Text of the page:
When we think of bullying we are often taken back to our school days, when students were preyed upon by what appeared to be lawless social predators. Those who experienced bullying were often glad to see the end of their school days, wrongly assuming it meant the end of being bullied. But unfortunately, that assumption has proven to be wrong for many. They entered the workforce and found a new type of problem – the workplace bully. At a simplistic level, noting that the concept is often complicated, workplace bullying refers to any ongoing workplace behaviour that is threatening or harmful to the extent that it creates a risk to an employee’s health and safety. This presentation explores the concept of workplace bullying, including workplace cyberbullying – its characteristics, its causes and its consequences – and most importantly – its prevention.
It is rarely blatant and often quite difficult to spot, but it is coming to a workplace near you. Welcome to the not so wonderful world of ageism, where employees – usually over the age of 50 – are passed over for jobs, promotions, and training on the grounds of age. Most experts on workplace-based ageism agree the foundation for age-related discrimination is linked to the perception that older workers are technophobic and resistant to change, have lower levels of energy, are unable to learn new skills quickly, and are generally less innovative and creative. For most older workers none of this is true. In fact, many older works demonstrate a range of highly favourable and attractive characteristics, including workplace loyalty, stability, reliability, and maturity. This presentation will dispel the myths associated with employing older workers, pinpoint the characteristics of an ageist workplace, and provide an overview of the benefits that older employees can bring to an organisation.
EVERY workplace has someone like this – super bright but unable to “gel” with the rest of the team. Or a manager who keeps being promoted because they are considered the brightest of their cohort, notwithstanding a lack of key leadership traits such as communication skills, empathy and self-awareness. The best leader has intelligence on both sides of the brain, not just on the left where what we usually refer to as IQ is housed. Emotional intelligence (or EQ) can greatly impact your life and career but the irony is those who most need to develop this “softer” intelligence are usually those who least realise they need it. This presentation highlights the importance of EQ in the modern organisation, will attempt to define the concept, and will assist participants to determine the extent to which they possess emotional intelligence.
Our workplaces are in a constant state of flux. New trends and issues come and go creating challenges for those in management, leadership and human resource roles who are obliged to stay up to date with what appears to be a moving feast. In your workplace, for example, witnessing increased levels of presenteeism where staff are present at work but appear to be “tuned out”? Or have you observed an increase in workplace bullying in your organisation? Has social media changed your recruitment practices? And is your organisation guilty of ghosting – something we only thought happened in the dating scene? And what about those annual performance review processes – are they actually working for you? Have you considered that micromanagement can be a good thing? What about that difficult process of giving feedback to those above you? And do your leaders and managers appear to lack emotional intelligence? The list goes on…. These topics and more will be explored in this presentation which attempts to provide an overview of some of the hot topics in our workplaces.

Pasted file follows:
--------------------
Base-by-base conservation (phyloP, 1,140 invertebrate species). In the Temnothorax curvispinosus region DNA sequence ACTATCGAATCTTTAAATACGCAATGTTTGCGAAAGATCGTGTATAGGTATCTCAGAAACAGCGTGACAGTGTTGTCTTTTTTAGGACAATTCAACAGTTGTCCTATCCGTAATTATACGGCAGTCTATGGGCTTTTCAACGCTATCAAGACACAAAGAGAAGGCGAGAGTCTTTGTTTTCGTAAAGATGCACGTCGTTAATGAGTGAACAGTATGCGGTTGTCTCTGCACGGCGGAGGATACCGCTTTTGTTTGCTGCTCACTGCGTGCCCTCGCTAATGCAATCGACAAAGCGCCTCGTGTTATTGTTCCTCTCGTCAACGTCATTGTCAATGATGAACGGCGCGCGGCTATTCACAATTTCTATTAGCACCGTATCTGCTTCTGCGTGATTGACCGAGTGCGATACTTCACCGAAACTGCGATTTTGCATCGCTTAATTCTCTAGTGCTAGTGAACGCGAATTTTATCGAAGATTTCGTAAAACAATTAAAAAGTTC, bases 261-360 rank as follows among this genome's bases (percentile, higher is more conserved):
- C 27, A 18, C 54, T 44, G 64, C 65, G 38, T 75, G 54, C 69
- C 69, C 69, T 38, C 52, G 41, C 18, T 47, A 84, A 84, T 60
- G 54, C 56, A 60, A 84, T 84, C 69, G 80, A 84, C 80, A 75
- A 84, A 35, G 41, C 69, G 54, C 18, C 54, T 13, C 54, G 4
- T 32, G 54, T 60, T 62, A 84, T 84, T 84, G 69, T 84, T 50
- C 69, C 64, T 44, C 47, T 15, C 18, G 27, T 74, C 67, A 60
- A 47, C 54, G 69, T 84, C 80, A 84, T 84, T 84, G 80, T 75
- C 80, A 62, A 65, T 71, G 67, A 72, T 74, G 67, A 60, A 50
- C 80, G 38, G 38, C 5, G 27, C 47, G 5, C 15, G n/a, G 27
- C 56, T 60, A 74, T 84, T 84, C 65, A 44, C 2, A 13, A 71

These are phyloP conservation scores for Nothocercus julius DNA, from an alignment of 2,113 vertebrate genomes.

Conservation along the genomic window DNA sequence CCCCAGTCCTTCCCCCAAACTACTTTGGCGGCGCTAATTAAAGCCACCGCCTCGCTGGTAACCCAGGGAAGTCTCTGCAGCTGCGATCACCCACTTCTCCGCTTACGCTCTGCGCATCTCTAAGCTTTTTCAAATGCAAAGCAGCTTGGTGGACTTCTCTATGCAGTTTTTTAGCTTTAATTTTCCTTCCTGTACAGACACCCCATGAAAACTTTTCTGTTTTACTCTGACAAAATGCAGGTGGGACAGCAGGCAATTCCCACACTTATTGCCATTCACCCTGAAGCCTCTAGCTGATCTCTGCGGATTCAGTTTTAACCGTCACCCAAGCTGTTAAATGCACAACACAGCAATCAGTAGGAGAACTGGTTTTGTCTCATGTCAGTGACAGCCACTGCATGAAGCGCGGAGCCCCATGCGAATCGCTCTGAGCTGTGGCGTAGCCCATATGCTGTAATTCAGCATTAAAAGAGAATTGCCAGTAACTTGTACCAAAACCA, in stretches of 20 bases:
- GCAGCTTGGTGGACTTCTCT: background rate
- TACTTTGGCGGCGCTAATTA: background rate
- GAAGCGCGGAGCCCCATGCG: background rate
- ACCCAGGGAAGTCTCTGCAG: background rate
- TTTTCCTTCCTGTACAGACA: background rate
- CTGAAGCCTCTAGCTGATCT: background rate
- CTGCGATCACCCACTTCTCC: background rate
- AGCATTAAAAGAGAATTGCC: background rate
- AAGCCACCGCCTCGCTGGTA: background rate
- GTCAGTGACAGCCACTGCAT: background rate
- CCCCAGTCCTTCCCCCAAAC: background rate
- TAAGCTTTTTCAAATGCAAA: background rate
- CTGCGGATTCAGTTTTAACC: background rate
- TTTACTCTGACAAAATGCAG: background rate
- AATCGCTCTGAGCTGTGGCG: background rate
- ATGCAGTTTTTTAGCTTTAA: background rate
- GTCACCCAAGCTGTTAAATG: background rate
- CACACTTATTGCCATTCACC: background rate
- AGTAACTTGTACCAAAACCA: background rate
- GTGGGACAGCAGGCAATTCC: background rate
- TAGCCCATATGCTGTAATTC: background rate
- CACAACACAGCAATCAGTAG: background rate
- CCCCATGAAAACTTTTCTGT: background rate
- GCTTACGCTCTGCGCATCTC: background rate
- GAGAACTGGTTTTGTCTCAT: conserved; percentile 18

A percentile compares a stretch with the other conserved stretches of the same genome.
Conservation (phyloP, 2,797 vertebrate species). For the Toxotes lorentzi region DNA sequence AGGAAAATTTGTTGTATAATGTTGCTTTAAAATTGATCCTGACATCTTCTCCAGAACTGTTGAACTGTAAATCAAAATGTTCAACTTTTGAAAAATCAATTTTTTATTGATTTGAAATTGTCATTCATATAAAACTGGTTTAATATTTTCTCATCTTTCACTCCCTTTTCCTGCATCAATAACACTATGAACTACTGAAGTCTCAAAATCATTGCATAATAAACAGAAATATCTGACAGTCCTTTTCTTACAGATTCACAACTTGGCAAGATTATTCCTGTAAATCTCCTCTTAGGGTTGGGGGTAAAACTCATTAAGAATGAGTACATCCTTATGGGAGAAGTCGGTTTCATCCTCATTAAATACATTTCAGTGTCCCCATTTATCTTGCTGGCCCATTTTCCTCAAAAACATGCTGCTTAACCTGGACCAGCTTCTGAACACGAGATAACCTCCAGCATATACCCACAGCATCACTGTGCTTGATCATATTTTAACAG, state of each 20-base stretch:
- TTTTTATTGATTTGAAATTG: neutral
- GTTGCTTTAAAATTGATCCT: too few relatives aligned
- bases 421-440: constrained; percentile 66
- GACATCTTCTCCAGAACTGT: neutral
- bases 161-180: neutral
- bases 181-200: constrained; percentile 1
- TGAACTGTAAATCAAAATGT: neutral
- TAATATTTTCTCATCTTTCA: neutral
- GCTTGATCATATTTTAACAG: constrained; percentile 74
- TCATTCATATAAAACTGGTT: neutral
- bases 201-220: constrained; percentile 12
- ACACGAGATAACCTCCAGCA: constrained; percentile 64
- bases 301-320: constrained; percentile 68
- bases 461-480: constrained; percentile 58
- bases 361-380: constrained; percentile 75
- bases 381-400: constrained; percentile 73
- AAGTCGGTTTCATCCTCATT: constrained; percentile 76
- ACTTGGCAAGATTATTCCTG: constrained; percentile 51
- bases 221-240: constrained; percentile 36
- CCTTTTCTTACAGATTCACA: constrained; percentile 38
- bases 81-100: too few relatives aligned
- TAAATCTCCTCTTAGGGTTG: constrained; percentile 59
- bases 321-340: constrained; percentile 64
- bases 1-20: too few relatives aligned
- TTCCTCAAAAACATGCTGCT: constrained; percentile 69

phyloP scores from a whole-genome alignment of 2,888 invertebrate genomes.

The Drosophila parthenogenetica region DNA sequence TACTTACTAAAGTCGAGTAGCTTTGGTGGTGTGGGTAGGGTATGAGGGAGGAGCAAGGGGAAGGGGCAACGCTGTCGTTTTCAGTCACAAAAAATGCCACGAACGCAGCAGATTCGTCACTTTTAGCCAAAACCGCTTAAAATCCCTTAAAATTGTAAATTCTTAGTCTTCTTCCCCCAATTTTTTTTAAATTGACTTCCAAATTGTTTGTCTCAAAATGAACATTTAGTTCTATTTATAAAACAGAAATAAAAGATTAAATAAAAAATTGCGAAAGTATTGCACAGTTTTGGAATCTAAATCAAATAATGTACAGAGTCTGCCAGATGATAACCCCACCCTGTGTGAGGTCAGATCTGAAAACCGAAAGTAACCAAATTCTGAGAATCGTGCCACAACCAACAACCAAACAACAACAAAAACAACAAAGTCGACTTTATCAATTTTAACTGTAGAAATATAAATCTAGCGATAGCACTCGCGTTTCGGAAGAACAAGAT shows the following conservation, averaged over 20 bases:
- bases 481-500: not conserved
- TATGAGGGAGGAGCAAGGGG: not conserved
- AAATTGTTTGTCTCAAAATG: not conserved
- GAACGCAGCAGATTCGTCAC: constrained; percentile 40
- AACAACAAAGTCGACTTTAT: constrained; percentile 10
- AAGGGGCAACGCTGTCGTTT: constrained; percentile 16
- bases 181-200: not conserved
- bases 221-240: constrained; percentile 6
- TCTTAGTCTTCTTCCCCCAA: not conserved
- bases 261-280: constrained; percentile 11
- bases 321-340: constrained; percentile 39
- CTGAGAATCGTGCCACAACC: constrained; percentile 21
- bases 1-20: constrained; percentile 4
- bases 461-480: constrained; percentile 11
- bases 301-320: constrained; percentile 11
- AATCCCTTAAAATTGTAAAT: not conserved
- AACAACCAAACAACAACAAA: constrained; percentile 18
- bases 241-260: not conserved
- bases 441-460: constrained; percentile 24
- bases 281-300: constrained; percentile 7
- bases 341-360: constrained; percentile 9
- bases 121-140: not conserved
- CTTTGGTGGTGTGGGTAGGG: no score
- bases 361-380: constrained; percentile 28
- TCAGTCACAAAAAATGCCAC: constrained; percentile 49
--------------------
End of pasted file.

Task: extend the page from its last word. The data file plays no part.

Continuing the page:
A CEO, Board Director, and international leadership and management commentator
Professor Gary Martin is a CEO, Board Director, and international leadership and management commentator.
He commenced as CEO and Executive Director of the Australian Institute of Management in Western Australia (AIM WA) at the beginning of 2012. In this role, Gary has overall responsibility for leading all aspects of the Institute’s business which is focussed on building leadership and management capability both in Australia and internationally, and across the corporate, government, not-for-profit and community sectors.
He is currently Chair of Telethon Speech and Hearing (TSH) in Perth, Western Australia, and is a former Chair of Study Perth (2008-2011).
Prior to his appointment to AIM WA, Gary held several executive level appointments at Murdoch University in Western Australia, including Executive Dean, Pro Vice Chancellor, Deputy Vice Chancellor and Senior Deputy Vice Chancellor.
Gary has considerable expertise in leadership and management development. He is a columnist in The Sunday Times and Perth Now where he contributes regular pieces on current and emerging workplace matters including leadership and management, and human resource management topics.
In addition, he promotes thought leadership in the area of leadership and management through regular opinion pieces in newspapers across Australia, and through various social media platforms.
A learning and development specialist, Gary has had extensive experience in the design and delivery of learning and development programs in Western Australia and internationally, with both government and non-government clients.
He was made a Fellow of the Australian College of Educators in 2015, and is currently an Emeritus Professor of Murdoch University’s School of Management and Governance, and Zhejiang University of Technology, (Zhejiang Province, China), as well as an Honorary Professor at Guangdong University of Business Studies (Guangdong Province, China).